Filiatrault notes that while MCEER has conducted numerous reconnaissance missions since its inception in 1986, this AIDG-MCEER Haiti Earthquake Engineering Relief Mission is the first direct relief mission in which MCEER has been involved; MCEER's primary focus is conducting multidisciplinary, multi-hazard research and education.

"The sole purpose of these missions is humanitarian, to ensure the safety and welfare of Haitian citizens," he says. "We are taking the knowledge of earthquake engineers at MCEER, UB and in the engineering profession at large, and applying it at a time when it is most urgently needed."

On Jan. 15, Filiatrault and his colleagues began an intensive effort to identify and screen French-speaking civil and structural engineers willing to travel to Haiti in the coming days and weeks to perform inspections of key buildings.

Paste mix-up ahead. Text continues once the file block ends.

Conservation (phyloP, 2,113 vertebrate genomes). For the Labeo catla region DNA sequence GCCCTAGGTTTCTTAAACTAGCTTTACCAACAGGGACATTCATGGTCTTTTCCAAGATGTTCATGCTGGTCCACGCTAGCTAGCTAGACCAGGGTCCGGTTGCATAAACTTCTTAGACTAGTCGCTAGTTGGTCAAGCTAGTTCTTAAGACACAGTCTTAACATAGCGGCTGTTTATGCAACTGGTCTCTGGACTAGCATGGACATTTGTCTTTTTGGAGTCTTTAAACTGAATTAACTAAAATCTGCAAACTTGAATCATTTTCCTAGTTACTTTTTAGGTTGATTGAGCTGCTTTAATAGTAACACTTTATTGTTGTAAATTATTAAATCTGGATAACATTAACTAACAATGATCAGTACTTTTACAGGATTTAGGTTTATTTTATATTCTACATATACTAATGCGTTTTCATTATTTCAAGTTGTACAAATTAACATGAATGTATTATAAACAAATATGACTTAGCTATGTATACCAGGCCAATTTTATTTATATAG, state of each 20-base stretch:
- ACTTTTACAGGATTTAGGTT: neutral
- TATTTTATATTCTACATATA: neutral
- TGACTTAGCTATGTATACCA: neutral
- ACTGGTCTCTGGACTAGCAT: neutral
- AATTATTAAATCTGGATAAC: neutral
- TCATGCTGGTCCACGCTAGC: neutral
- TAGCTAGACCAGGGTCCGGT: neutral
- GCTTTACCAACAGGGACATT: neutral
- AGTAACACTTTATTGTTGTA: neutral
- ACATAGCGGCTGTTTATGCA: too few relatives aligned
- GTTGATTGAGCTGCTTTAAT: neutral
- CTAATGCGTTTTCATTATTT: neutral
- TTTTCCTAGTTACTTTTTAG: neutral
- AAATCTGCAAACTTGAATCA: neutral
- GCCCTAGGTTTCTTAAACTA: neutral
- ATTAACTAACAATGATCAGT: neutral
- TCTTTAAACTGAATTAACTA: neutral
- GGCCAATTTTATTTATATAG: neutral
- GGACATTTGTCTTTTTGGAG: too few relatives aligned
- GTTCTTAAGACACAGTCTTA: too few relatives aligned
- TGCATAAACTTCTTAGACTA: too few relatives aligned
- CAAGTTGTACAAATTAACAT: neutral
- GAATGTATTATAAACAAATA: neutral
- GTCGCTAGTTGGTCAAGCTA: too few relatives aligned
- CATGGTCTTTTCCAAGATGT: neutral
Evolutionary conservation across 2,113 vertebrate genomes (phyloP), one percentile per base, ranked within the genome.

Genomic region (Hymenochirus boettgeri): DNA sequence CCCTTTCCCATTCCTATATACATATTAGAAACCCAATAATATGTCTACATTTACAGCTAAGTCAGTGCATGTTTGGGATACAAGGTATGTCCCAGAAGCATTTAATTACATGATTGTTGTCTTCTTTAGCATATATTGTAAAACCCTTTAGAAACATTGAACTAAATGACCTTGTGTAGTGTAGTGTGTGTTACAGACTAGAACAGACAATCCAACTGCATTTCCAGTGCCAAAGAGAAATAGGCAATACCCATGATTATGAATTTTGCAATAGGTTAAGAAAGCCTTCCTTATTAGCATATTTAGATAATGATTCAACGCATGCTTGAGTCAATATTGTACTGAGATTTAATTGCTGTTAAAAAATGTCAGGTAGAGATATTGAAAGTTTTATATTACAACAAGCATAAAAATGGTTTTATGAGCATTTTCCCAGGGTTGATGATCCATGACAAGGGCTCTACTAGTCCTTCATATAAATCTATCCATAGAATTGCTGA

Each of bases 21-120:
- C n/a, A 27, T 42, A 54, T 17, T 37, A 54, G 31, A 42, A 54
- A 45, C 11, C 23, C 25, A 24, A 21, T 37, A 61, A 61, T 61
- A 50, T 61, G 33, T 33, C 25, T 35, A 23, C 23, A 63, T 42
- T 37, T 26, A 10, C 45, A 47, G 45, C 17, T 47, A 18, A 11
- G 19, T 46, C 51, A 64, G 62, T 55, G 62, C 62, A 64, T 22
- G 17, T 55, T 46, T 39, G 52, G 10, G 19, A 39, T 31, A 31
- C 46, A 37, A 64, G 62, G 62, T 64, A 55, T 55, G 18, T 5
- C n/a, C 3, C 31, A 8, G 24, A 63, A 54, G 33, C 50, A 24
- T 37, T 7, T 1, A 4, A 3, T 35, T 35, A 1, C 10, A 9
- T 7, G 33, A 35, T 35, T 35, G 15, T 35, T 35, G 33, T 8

After reaching out to more than 3,000 MCEER constituents in the U.S. and Canada earthquake engineering community, Filiatrault and MCEER colleagues received an overwhelming response; more than 150 French-speaking engineers were willing and able to go.

Over the weekend, MCEER and AIDG put together the initial team; of its 10 members, at least three are native Haitian engineers, who also speak Creole, the official language of Haiti.

Travel arrangements are being coordinated by MCEER and UB staff working with AIDG, the United Nations Development Programme, Food for Health and other international relief agencies working in Haiti.

Additional teams may depart in the coming weeks as well.

Once in Haiti, the engineers will provide recommendations for tagging buildings as either safe or unsafe, according to the tagging methodology that follows the U.S.-based Applied Technical Council's ATC-20 Post-Earthquake Safety Evaluation of Buildings.